[iPad] View stars, planets, galaxies, and more with Sky-map

I have a special affinity for the night sky. I don’t really know what causes it, but astronomy has always fascinated me. So ever since I discovered star map applications, I’ve had to have one on any device I have. For the iPad, that app is Sky-map.

A fairly simple app, Sky-map uses your GPS location and the orientation of your iPad to figure out what astronomical features you would be seeing if you looked in the same direction as the iPad is looking, at night. You can toggle specific features on and off — you can pick if you want to see stars, galaxies, planets, constellations, nebulae, a horizon line, a latitude/longitude grid, and whether or not you want to be able to touch and drag the map rather than moving it by rotating. When viewing something, you can zoom in and out with the normal multi-touch commands of pinch and spread.

You can also search for any specific space object (e.g. Mars) and Sky-map will point you towards the object by placing a red circle with an arrow in the middle of your screen. Turn the iPad to follow the arrow, or drag the map in that direction if you have touch enabled, and the red circle will turn yellow then green when you get closer, and finally the arrow will go away when you find the astronomical feature you’re searching for.

While I was playing with the app, I searched for the constellation Draco (…Dragonheart is my favorite movie…), the planet Saturn, and the dog star, Sirius. I had a lot of fun dragging the map around and seeing all the different constellations.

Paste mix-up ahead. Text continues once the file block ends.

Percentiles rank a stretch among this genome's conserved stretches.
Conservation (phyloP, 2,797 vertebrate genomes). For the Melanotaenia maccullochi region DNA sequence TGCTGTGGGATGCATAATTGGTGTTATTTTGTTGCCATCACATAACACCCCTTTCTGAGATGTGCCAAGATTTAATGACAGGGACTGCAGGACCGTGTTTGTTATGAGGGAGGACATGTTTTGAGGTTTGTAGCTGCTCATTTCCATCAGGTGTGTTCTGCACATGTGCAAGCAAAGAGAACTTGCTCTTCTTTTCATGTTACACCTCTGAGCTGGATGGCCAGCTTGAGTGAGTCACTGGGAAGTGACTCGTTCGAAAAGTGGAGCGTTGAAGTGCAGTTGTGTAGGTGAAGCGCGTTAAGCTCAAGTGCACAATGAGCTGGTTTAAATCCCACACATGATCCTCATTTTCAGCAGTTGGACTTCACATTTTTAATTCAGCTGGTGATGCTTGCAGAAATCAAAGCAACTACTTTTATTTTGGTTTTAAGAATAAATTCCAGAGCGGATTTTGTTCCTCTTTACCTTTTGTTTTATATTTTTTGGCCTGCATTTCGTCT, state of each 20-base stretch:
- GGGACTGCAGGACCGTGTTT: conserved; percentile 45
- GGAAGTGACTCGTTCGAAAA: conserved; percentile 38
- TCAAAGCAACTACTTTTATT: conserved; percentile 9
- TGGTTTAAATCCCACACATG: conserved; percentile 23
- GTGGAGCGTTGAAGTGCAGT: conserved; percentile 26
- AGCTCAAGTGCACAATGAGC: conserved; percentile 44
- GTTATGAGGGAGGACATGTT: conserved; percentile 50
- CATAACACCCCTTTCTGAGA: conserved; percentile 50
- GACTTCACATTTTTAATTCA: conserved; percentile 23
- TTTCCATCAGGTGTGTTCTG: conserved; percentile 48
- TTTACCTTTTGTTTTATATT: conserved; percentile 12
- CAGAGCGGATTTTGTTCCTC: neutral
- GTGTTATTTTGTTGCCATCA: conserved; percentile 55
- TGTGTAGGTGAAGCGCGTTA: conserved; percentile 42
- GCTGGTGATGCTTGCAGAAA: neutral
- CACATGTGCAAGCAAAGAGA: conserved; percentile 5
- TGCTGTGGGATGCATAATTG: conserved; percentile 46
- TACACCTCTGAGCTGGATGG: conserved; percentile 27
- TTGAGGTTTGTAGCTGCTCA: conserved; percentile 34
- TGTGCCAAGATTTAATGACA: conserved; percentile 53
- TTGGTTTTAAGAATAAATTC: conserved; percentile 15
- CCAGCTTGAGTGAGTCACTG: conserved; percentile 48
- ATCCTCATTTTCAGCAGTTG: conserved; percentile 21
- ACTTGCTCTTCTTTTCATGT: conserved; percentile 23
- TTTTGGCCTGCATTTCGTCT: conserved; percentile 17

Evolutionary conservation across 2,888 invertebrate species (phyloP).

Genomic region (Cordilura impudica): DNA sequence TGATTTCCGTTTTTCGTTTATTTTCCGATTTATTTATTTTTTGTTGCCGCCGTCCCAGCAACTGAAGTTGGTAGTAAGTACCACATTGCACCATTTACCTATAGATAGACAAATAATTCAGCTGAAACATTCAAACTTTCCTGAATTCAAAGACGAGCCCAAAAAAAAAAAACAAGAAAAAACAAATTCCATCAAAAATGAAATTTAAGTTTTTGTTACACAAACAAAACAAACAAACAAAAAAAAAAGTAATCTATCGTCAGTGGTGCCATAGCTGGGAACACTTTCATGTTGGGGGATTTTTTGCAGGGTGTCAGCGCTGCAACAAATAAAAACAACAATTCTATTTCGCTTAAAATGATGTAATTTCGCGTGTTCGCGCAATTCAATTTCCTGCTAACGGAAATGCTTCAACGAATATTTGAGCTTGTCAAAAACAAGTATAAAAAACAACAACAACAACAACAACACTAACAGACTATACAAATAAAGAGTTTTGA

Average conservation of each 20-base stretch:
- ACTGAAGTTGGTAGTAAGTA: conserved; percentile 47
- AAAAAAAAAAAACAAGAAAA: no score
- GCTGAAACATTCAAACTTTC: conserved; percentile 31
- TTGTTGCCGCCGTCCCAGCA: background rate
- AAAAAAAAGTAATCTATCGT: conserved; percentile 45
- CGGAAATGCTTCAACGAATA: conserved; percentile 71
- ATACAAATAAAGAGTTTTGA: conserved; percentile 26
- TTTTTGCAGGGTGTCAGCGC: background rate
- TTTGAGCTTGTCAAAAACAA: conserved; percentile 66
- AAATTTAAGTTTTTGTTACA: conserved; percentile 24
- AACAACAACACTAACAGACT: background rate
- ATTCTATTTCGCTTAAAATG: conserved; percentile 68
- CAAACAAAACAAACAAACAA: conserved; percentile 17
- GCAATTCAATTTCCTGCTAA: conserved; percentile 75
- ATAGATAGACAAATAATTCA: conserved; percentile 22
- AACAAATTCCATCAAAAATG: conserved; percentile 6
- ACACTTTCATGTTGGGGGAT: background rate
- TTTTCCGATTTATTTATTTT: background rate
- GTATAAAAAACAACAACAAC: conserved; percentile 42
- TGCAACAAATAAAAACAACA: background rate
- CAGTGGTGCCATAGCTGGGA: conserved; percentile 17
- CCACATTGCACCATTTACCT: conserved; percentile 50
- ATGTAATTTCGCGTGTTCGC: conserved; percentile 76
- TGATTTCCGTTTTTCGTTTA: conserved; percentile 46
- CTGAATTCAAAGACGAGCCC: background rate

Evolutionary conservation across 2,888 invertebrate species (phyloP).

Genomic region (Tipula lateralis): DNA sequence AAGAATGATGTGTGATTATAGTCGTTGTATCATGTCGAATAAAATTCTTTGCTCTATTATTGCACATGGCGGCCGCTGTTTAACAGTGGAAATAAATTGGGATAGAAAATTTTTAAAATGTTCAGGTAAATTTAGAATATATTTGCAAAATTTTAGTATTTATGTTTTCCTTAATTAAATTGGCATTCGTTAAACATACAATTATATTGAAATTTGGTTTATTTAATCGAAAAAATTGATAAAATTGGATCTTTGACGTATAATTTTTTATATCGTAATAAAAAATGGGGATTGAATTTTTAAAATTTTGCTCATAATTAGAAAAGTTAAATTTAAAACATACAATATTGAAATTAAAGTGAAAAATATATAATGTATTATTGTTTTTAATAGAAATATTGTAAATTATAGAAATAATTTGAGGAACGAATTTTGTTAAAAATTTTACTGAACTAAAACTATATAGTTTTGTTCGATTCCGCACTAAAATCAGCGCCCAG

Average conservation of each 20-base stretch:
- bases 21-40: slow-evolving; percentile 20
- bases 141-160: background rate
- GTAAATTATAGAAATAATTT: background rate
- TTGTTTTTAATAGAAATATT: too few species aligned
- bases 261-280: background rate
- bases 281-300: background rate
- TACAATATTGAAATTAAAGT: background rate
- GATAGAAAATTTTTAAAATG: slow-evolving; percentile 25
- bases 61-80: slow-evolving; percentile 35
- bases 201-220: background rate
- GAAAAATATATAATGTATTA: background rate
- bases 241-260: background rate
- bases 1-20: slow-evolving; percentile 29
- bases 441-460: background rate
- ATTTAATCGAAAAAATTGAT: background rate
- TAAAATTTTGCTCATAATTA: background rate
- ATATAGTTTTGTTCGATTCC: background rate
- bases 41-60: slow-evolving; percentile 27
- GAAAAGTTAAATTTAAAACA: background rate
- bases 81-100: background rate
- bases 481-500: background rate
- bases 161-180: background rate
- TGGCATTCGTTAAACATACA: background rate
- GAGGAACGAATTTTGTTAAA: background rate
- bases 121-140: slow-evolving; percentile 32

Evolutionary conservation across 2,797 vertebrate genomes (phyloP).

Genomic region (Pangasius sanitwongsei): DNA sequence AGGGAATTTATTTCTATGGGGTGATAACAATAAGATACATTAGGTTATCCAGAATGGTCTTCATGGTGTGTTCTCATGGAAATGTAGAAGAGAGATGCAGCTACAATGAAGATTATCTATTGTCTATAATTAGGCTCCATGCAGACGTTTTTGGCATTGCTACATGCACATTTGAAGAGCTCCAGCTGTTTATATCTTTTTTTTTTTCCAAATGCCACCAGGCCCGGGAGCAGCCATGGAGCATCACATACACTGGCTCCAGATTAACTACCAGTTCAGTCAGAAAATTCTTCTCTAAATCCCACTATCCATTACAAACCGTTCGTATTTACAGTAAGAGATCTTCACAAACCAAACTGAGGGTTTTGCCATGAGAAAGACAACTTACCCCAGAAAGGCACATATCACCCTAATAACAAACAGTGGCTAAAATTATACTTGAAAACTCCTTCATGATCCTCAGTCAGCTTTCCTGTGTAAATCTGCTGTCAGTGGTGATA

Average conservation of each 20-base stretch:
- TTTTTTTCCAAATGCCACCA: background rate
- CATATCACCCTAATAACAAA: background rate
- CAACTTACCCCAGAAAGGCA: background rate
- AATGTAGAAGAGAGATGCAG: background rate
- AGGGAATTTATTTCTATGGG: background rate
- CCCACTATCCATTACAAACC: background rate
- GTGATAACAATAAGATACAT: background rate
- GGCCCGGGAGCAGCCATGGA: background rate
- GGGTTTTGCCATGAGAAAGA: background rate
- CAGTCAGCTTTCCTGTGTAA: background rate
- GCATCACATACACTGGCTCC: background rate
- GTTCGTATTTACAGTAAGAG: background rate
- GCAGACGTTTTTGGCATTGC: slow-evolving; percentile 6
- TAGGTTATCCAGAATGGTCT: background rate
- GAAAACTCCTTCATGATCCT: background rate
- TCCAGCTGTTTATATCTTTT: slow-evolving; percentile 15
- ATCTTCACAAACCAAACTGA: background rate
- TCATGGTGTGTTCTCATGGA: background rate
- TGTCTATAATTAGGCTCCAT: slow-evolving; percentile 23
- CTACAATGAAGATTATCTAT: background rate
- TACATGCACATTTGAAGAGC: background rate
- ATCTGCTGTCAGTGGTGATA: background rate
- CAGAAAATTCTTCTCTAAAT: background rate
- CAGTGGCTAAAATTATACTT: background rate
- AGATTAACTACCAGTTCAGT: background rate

The best thing about this app is that if you’re standing outside under the night sky and see a really bright object, you can turn on orientation navigation, hold the iPad up so that you’re looking in the same direction, and it will show you what star or planet that bright object is. The star I looked at from my backyard? It turned out to not be a star at all. It was Venus, and the app showed me where Mars was in relation to Venus. I proceeded to spot the constellation Orion, as well as the Big Dipper. Without this app, I might not have realized that the three stars I stare at almost every night are actually Orion’s belt.

All in all, I highly recommend this app for people who enjoy gazing at the night sky and would like to know what exactly it is they’re looking at.

Price: Free

Version reviewed: 1.2

Requires: iOS 4.3 or later

Download size: 36.1 MB

Sky-map on Apple App Store

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4 comments

  1. fermier

    It’s an insult to Ursa Major, Cassiopaeia, The Twins, The North Star, and especially The Southern Cross. These magnificent constellations to be associated with “Twinkie Toonz, get it now free.”

  2. fermier

    Well sort of free, if you can tolerate the banner advertisement. But it’s academic, since there are very few places left, except perhaps the Gobi Desert, where a starry sky can be seen. Update: nope, even that’s now been blanked out by bright lights and smog.